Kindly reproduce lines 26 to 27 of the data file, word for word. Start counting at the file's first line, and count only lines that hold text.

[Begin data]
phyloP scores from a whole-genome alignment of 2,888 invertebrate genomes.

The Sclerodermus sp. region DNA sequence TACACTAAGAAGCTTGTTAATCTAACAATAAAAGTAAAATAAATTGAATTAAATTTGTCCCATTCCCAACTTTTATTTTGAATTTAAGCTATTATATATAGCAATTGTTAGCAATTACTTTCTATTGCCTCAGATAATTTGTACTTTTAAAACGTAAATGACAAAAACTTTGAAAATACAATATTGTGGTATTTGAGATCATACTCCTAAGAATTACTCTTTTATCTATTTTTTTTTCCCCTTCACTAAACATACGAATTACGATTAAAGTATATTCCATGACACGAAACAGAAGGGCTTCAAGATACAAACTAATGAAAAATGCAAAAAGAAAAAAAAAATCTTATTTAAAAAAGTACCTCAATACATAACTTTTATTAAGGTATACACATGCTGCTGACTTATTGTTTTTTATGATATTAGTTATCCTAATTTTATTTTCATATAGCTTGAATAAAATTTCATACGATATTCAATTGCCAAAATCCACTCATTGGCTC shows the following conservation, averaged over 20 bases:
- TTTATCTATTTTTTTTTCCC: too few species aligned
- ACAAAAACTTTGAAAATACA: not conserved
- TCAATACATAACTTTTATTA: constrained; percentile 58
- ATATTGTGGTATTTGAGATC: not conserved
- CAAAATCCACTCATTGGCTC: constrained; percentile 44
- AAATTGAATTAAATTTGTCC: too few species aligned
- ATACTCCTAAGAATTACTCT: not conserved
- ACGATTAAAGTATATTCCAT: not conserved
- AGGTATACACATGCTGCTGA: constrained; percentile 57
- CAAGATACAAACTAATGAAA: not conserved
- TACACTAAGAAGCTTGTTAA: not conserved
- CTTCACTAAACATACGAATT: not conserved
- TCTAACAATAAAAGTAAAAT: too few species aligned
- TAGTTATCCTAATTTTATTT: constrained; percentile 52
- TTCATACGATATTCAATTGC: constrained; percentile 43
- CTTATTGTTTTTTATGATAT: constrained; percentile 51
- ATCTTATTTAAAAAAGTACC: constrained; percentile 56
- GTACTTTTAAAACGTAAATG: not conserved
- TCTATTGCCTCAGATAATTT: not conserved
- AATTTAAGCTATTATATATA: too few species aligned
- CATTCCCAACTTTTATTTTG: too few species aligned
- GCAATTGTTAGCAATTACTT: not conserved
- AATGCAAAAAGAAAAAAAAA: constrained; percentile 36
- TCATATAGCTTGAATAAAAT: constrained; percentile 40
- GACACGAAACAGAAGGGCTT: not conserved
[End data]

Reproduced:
- TCATATAGCTTGAATAAAAT: constrained; percentile 40
- GACACGAAACAGAAGGGCTT: not conserved